An SMSF can become a powerful vehicle for your retirement. We include some SMSF advantages and disadvantages in order to help you to get a better understanding of an SMSF before making a final call whether it is right for you or not. You may also need to discuss the issues with other potential member(s) in your SMSF.
- Many business owners hold their business premises in their SMSFs, simply for asset-protection, succession planning (for the members/beneficiaries), minimising tax and security of tenancy. If your SMSF is the landlord of your business premise, your business would have to pay a rent at the market value to your SMSF. In return, the net rental income (after deducting allowable deductions) received by your fund would only be taxed at concessional rate, 15%, and typically benefit from many of the usual tax breaks available to landlords – including tax deductions for interest on a property loan (applicable to complying funds, non-complying fund will be taxed at top marginal tax rate – which is currently at 45%).
- With an SMSF – you and other member – are very much in control in making investment decision as well as making sure no mistakes are made in running your fund. Unlike large super funds where sometime it is frustrating to wait the correction of your fund balance or rolling-over to another fund.
- SMSF populate funds from members and these collective funds have more buying power than a single person can afford to buy an investment asset, such as a property. SMSF can also apply for a loan for investment purchases (strict conditions applied) where larger super funds are usually not allowable to gear their investment(s).
- SMSF members have the ability to change their investments portfolio quicker, compare to large super funds as sometimes there is a lag between when investment changes requested and when those changes executed.
- SMSF enables members to invest in a way that is generally not available in most large super funds. For example, an SMSF can hold direct property, unlisted shares, artwork and other exotic or not-so-common investments, or even investing in selection of investment fund managers and direct shares – which they can or cannot do with a large fund, depending on its investment portfolio.
- Potential to reduce the admin cost associated in running the fund. Say for example an SMSF with larger fund balances (say, $200,000 or more) may pay lower fees compare with large super funds which usually charge based on a percentage of their fund balance.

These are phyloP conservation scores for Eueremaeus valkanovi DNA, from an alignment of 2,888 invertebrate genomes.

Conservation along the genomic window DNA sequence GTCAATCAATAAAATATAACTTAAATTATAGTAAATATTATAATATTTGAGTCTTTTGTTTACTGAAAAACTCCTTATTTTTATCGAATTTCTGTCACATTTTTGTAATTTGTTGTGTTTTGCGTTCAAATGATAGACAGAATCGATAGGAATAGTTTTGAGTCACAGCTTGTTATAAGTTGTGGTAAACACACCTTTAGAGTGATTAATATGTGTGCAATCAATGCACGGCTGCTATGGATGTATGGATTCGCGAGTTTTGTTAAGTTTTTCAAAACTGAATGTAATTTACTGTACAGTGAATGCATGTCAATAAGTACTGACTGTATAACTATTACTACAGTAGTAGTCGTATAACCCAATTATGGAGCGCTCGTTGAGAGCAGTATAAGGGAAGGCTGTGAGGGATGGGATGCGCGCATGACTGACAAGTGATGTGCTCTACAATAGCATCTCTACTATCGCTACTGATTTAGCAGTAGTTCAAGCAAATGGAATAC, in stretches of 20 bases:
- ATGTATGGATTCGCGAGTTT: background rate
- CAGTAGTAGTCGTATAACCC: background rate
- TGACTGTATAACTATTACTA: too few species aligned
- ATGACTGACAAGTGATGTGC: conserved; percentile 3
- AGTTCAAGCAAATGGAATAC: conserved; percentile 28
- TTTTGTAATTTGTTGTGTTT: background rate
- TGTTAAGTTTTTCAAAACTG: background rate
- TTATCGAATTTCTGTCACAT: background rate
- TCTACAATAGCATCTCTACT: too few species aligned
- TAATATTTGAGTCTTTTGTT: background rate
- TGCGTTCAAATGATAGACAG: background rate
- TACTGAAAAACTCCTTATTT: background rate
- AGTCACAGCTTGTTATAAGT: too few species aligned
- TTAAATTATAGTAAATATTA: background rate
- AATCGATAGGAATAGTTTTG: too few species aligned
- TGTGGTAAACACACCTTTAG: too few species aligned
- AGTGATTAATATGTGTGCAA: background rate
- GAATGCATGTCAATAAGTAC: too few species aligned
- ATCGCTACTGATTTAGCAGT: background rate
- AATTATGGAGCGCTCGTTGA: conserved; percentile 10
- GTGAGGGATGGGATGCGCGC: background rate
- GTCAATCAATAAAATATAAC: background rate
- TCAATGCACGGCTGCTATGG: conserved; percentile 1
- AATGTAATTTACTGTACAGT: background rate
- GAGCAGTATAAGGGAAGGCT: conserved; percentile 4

- Ability to manage or eliminate Capital Gain Tax (CGT) event. You can eliminate the CGT liability by deferring the disposal of an asset until the asset is backing the payment of a pension.
- Subject to anti-avoidance provisions in the Bankruptcy Act, fund-held business premises are generally inaccessible to trustees in bankruptcy should a member get into future financial troubles.
- Flexible estate planning, a member aged 60 or over can withdraw benefits tax-free before death to avoid potential death benefits tax which may be payable to beneficiaries.
- Operating an SMSF is quite time-consuming even when using professional SMSF administration services. Members have to manage the day-to-day operation of their funds. By contrast, a large fund takes over all of the administration and many of the day-to-day investment decisions of all the members’ funds, including yours.
- The sole purpose of providing retirement benefits to the members, this follows with stringent restrictions on their investments (such as no personal usage pre-retirement, no loans to members and their relatives, and related parties investment must be below 5% of the fund’s value).
- Ideally, SMSF members should really understand the basics of sound investment practices, for instance, how an appropriately diversified investment portfolio can spread their risks and the potential for returns, as well as associated investment costs and tax implication.
- Poor risk diversity (such as holding a single asset) may intensifies the risk when a sole asset is geared.
- ATO have the power remove a fund’s complying status to non-complying fund which is taxed at the highest marginal rate (currently 45%), plus trustees can face civil and criminal sanctions for serious breaches.
- High costs for SMSFs that have small balances to bear the overhead costs associated in running the SMSF.
- Apart from signing documents presented to them by dominant member(s) of an SMSF, passive member(s) typically have no involvement with the fund. And unfortunately, passive members usually do little to safeguard their superannuation interests.
- Risk of losing interest when the members unable to boost the balance as planned, and become too frail as they’re getting older.
Like many other investment decision, planning and discussion with related members would be an essential part before deciding to step into an SMSF decision.
We will put some more articles about SMSF to broaden your knowledge. Please feel free to contact our office
if you have any inquiry. Thank you.